Dubai is aggressively turning itself into a “Future City,” putting self-flying taxis in the skies and a facial recognition system in its airport. The Dubai police department’s latest ride is now adding another sci-fi transportation staple: the hoverbike.
The Dubai police, which already has luxury patrol cars, self-driving pursuit drones, and a robot officer, just announced it will soon have officers buzzing around on hoverbikes, which look like an early version of the speeder bikes used by the scout troopers on Endor in Return of the Jedi.
The force (see what I did there?) unveiled its new Hoversurf Scorpion craft at the Gitex Technology Week conference, according to UAE English language publication Gulf News. The police force will use the hoverbike for emergency response scenarios, giving officers the ability to zoom over congested traffic conditions by taking to the air.
The Russian-made craft is fully electric and can handle loads of up to 600 pounds, offering about 25 minutes of use per charge with a top speed of about 43 mph. The Scorpion can also fly autonomously for almost four miles at a time for other emergencies.
Someday, you could take a flying taxi from Dubai to a Martian city in the middle of the desert right here on Earth. In preparation for its plans to establish a settlement on the red planet, the United Arab Emirates has announced that it’s building a 1.9 million square feet simulated Mars settlement. It will be called Mars Science City and will serve as home to interconnected domes housing various laboratories simulating the planet’s terrain. The team building the structure plans to use advanced 3D printing techniques and heat and radiation insulation to mimic the harsh environment of our neighbor.
Scientists will use those labs to develop technologies that can provide future Martian colonies with food, water and energy. That way, settlers wouldn’t have to spend years eating only potatoes in their new home. In addition to laboratories, the man-made city will house a museum showcasing humanity’s greatest space achievements, which will boast 3D-printed walls made of sand from the country’s desert. There will be areas meant to engage kids and ignite their interest in space, as well. Once the city’s up, the UAE intends to conduct an experiment involving a group of people living within its confines for a year.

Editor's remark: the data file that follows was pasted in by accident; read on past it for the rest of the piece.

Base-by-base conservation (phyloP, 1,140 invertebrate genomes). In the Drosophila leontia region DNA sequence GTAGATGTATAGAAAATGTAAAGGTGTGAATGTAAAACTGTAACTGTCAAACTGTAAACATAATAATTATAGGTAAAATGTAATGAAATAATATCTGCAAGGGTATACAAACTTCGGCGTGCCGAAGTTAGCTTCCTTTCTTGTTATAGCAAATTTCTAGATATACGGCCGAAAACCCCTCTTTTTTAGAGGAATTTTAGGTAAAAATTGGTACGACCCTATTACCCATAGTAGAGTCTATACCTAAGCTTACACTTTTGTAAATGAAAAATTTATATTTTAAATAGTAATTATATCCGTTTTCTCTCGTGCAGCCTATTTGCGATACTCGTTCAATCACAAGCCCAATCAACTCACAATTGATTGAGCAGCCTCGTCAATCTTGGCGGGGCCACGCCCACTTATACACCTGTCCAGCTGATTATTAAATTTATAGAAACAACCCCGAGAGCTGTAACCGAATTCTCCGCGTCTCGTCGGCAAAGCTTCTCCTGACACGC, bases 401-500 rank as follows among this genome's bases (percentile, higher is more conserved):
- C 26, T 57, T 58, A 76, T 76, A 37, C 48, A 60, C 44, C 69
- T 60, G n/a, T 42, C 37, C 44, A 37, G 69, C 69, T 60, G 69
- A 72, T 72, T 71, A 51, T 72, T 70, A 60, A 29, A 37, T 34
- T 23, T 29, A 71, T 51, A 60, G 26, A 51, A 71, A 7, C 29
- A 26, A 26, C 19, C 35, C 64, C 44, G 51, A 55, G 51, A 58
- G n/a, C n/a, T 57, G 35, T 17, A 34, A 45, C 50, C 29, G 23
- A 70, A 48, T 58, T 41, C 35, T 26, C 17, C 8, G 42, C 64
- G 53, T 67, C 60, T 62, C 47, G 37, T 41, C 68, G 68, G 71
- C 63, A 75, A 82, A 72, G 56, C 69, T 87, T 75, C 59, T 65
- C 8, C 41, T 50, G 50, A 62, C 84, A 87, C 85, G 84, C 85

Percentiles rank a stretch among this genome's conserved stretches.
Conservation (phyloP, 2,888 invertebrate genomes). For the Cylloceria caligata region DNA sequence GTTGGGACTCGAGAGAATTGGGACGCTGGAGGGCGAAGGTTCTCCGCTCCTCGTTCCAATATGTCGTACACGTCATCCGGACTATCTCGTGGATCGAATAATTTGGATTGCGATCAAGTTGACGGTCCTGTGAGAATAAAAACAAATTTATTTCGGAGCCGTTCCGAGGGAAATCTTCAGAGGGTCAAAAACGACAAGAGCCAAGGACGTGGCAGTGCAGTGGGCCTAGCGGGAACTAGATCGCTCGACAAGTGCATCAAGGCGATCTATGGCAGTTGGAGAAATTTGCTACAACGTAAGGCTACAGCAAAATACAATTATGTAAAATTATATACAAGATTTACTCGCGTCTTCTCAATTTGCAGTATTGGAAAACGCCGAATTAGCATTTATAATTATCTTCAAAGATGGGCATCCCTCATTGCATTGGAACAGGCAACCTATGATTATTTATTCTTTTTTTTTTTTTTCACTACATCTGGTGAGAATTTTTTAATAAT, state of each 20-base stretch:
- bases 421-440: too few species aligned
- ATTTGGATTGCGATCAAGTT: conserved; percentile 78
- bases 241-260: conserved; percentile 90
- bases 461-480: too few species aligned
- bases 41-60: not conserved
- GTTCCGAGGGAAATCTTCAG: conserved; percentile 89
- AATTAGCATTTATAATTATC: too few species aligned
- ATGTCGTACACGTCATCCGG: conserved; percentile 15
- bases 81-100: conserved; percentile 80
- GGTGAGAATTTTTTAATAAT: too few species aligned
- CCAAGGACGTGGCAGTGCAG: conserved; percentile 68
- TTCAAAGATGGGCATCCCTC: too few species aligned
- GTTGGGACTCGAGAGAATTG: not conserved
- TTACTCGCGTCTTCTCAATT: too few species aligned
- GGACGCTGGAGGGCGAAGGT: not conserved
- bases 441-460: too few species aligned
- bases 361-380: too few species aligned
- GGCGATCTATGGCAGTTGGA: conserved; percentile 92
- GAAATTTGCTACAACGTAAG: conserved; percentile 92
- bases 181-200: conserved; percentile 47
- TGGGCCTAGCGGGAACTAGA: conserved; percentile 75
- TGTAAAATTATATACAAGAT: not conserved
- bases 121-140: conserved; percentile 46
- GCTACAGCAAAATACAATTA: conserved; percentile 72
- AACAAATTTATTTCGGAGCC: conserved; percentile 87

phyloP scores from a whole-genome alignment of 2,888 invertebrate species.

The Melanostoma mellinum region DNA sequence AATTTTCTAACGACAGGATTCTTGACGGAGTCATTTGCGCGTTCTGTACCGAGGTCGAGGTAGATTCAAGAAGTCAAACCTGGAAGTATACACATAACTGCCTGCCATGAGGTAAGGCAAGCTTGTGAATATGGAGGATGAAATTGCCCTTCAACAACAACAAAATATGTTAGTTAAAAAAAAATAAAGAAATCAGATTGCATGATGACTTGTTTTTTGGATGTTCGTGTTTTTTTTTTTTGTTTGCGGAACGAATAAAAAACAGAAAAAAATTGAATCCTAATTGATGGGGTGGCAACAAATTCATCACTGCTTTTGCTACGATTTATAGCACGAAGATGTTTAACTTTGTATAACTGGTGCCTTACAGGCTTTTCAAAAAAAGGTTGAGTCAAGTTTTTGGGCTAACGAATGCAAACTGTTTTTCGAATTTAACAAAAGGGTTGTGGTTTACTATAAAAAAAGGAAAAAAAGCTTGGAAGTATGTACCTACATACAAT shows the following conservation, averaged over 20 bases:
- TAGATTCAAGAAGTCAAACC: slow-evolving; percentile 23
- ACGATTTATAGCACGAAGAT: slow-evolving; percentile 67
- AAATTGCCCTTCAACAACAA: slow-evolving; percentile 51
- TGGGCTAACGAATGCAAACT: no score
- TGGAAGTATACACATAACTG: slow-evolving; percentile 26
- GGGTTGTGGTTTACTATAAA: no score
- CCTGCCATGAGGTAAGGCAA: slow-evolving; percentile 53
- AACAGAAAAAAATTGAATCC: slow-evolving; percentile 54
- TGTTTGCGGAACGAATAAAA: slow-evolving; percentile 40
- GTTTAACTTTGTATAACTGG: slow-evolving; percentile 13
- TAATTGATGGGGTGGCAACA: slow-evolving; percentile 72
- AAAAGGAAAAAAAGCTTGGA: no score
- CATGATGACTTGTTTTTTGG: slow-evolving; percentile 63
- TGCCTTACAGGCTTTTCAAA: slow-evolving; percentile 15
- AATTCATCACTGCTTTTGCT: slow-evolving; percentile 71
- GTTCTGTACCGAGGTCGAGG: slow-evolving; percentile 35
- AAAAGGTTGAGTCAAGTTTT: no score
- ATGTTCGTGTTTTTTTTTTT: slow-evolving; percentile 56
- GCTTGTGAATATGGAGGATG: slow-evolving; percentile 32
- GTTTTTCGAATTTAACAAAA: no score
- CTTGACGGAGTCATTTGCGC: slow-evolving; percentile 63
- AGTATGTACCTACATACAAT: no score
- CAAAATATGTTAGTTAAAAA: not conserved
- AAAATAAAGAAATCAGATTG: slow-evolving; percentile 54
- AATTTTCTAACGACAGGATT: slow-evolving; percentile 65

According to the Government of Dubai, which is heading the project, it will cost around $140 million to build the artificial city. UAE’s Vice President and Prime Minister Sheikh Mohammed bin Rashid Al Maktoum said:
“The UAE seeks to establish international efforts to develop technologies that benefit humankind, and that establish the foundation of a better future for more generations to come. We also want to consolidate the passion for leadership in science in the UAE, contributing to improving life on earth and to developing innovative solutions to many of our global challenges.”
The country hasn’t revealed a timeline for the project yet, but we’d sure love to see Matt Damon grace the city’s ribbon-cutting ceremony.
The two-seater, 18-rotor unmanned vehicle took off for a five-minute flight above a strip of sand on the Gulf coast.
The flight was watched by Crown Prince Sheikh Hamdan bin Mohammed.
Dubai has big ambitions for becoming a smart city, with drones and robots central to its plans.
The drone was designed by German firm Volocopter and the firm said it hopes to have the taxis up and running within five years.
“Implementation would see you using your smartphone, having an app, and ordering a Volocopter to the next Voloport near you,” said chief executive Florian Reuter.
“The Volocopter would come and autonomously pick you up and take you to your destination.”
The drone had previously been tested in Germany in April.
Rival Chinese firm eHang was supposed to be the first to launch a fleet of flying taxis in the city but its plans appear to have been delayed.
Dubai has positioned itself to become the smartest city in the world with ambitions to have self-driving vehicles account for a quarter of journeys made by 2030.